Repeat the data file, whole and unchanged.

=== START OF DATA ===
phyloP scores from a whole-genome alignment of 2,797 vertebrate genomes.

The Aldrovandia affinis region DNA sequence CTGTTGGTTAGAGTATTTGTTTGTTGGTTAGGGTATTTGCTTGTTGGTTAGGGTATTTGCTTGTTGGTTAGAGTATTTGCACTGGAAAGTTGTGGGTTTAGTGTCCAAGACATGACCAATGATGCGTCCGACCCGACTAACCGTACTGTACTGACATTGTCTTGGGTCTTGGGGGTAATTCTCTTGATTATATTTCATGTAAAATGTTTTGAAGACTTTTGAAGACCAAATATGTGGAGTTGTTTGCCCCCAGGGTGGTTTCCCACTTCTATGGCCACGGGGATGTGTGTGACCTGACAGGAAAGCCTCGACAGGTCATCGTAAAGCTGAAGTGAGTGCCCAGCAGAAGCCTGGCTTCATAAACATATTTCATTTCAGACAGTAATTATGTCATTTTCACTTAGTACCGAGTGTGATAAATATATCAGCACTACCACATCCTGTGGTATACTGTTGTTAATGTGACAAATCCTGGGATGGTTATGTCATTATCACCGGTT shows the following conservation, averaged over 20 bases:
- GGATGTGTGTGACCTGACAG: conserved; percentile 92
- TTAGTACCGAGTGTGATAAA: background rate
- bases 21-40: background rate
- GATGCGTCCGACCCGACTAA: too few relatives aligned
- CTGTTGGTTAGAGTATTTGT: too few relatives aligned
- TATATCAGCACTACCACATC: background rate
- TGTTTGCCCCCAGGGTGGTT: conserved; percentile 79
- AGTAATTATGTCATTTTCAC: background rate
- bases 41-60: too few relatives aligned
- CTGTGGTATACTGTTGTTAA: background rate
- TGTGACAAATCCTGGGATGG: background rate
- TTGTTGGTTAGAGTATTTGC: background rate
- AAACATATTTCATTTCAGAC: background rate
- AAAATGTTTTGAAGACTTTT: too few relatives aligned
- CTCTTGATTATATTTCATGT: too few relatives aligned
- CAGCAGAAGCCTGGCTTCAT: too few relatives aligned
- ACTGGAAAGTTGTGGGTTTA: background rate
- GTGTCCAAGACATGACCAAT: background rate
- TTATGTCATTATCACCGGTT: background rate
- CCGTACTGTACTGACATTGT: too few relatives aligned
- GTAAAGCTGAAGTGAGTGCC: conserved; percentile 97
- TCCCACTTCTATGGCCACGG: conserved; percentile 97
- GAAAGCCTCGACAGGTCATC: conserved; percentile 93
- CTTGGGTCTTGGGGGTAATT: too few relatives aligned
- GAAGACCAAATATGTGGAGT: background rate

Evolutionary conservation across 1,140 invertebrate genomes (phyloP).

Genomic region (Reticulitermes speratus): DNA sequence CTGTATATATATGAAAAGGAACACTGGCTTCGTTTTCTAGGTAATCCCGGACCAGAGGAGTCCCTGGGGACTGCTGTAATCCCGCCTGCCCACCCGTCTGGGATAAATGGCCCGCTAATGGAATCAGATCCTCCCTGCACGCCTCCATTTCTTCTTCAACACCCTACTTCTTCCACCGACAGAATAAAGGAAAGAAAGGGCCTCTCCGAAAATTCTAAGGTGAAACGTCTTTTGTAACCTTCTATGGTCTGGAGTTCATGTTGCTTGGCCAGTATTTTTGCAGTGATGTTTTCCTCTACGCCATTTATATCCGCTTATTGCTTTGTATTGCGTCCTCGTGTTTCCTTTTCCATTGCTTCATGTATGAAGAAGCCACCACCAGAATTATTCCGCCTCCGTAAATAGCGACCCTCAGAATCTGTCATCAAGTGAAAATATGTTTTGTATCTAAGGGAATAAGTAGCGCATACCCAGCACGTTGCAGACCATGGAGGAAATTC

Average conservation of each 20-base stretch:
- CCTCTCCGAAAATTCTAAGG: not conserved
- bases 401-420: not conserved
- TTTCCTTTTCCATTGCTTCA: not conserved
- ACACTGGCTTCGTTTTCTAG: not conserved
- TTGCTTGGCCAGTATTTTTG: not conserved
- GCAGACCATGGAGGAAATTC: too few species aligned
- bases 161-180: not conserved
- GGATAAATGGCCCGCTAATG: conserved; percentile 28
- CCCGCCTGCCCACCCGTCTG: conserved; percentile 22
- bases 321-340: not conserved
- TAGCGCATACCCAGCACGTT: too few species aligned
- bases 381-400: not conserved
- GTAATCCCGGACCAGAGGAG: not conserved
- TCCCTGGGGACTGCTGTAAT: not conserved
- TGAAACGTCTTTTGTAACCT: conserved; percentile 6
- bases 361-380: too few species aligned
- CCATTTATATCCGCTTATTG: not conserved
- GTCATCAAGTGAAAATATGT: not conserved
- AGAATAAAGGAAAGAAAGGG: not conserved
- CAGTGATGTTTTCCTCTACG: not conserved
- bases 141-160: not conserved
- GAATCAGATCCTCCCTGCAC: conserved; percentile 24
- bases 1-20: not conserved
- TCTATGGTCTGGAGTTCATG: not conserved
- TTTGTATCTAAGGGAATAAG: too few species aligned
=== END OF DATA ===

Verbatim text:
phyloP scores from a whole-genome alignment of 2,797 vertebrate genomes.

The Aldrovandia affinis region DNA sequence CTGTTGGTTAGAGTATTTGTTTGTTGGTTAGGGTATTTGCTTGTTGGTTAGGGTATTTGCTTGTTGGTTAGAGTATTTGCACTGGAAAGTTGTGGGTTTAGTGTCCAAGACATGACCAATGATGCGTCCGACCCGACTAACCGTACTGTACTGACATTGTCTTGGGTCTTGGGGGTAATTCTCTTGATTATATTTCATGTAAAATGTTTTGAAGACTTTTGAAGACCAAATATGTGGAGTTGTTTGCCCCCAGGGTGGTTTCCCACTTCTATGGCCACGGGGATGTGTGTGACCTGACAGGAAAGCCTCGACAGGTCATCGTAAAGCTGAAGTGAGTGCCCAGCAGAAGCCTGGCTTCATAAACATATTTCATTTCAGACAGTAATTATGTCATTTTCACTTAGTACCGAGTGTGATAAATATATCAGCACTACCACATCCTGTGGTATACTGTTGTTAATGTGACAAATCCTGGGATGGTTATGTCATTATCACCGGTT shows the following conservation, averaged over 20 bases:
- GGATGTGTGTGACCTGACAG: conserved; percentile 92
- TTAGTACCGAGTGTGATAAA: background rate
- bases 21-40: background rate
- GATGCGTCCGACCCGACTAA: too few relatives aligned
- CTGTTGGTTAGAGTATTTGT: too few relatives aligned
- TATATCAGCACTACCACATC: background rate
- TGTTTGCCCCCAGGGTGGTT: conserved; percentile 79
- AGTAATTATGTCATTTTCAC: background rate
- bases 41-60: too few relatives aligned
- CTGTGGTATACTGTTGTTAA: background rate
- TGTGACAAATCCTGGGATGG: background rate
- TTGTTGGTTAGAGTATTTGC: background rate
- AAACATATTTCATTTCAGAC: background rate
- AAAATGTTTTGAAGACTTTT: too few relatives aligned
- CTCTTGATTATATTTCATGT: too few relatives aligned
- CAGCAGAAGCCTGGCTTCAT: too few relatives aligned
- ACTGGAAAGTTGTGGGTTTA: background rate
- GTGTCCAAGACATGACCAAT: background rate
- TTATGTCATTATCACCGGTT: background rate
- CCGTACTGTACTGACATTGT: too few relatives aligned
- GTAAAGCTGAAGTGAGTGCC: conserved; percentile 97
- TCCCACTTCTATGGCCACGG: conserved; percentile 97
- GAAAGCCTCGACAGGTCATC: conserved; percentile 93
- CTTGGGTCTTGGGGGTAATT: too few relatives aligned
- GAAGACCAAATATGTGGAGT: background rate

Evolutionary conservation across 1,140 invertebrate genomes (phyloP).

Genomic region (Reticulitermes speratus): DNA sequence CTGTATATATATGAAAAGGAACACTGGCTTCGTTTTCTAGGTAATCCCGGACCAGAGGAGTCCCTGGGGACTGCTGTAATCCCGCCTGCCCACCCGTCTGGGATAAATGGCCCGCTAATGGAATCAGATCCTCCCTGCACGCCTCCATTTCTTCTTCAACACCCTACTTCTTCCACCGACAGAATAAAGGAAAGAAAGGGCCTCTCCGAAAATTCTAAGGTGAAACGTCTTTTGTAACCTTCTATGGTCTGGAGTTCATGTTGCTTGGCCAGTATTTTTGCAGTGATGTTTTCCTCTACGCCATTTATATCCGCTTATTGCTTTGTATTGCGTCCTCGTGTTTCCTTTTCCATTGCTTCATGTATGAAGAAGCCACCACCAGAATTATTCCGCCTCCGTAAATAGCGACCCTCAGAATCTGTCATCAAGTGAAAATATGTTTTGTATCTAAGGGAATAAGTAGCGCATACCCAGCACGTTGCAGACCATGGAGGAAATTC

Average conservation of each 20-base stretch:
- CCTCTCCGAAAATTCTAAGG: not conserved
- bases 401-420: not conserved
- TTTCCTTTTCCATTGCTTCA: not conserved
- ACACTGGCTTCGTTTTCTAG: not conserved
- TTGCTTGGCCAGTATTTTTG: not conserved
- GCAGACCATGGAGGAAATTC: too few species aligned
- bases 161-180: not conserved
- GGATAAATGGCCCGCTAATG: conserved; percentile 28
- CCCGCCTGCCCACCCGTCTG: conserved; percentile 22
- bases 321-340: not conserved
- TAGCGCATACCCAGCACGTT: too few species aligned
- bases 381-400: not conserved
- GTAATCCCGGACCAGAGGAG: not conserved
- TCCCTGGGGACTGCTGTAAT: not conserved
- TGAAACGTCTTTTGTAACCT: conserved; percentile 6
- bases 361-380: too few species aligned
- CCATTTATATCCGCTTATTG: not conserved
- GTCATCAAGTGAAAATATGT: not conserved
- AGAATAAAGGAAAGAAAGGG: not conserved
- CAGTGATGTTTTCCTCTACG: not conserved
- bases 141-160: not conserved
- GAATCAGATCCTCCCTGCAC: conserved; percentile 24
- bases 1-20: not conserved
- TCTATGGTCTGGAGTTCATG: not conserved
- TTTGTATCTAAGGGAATAAG: too few species aligned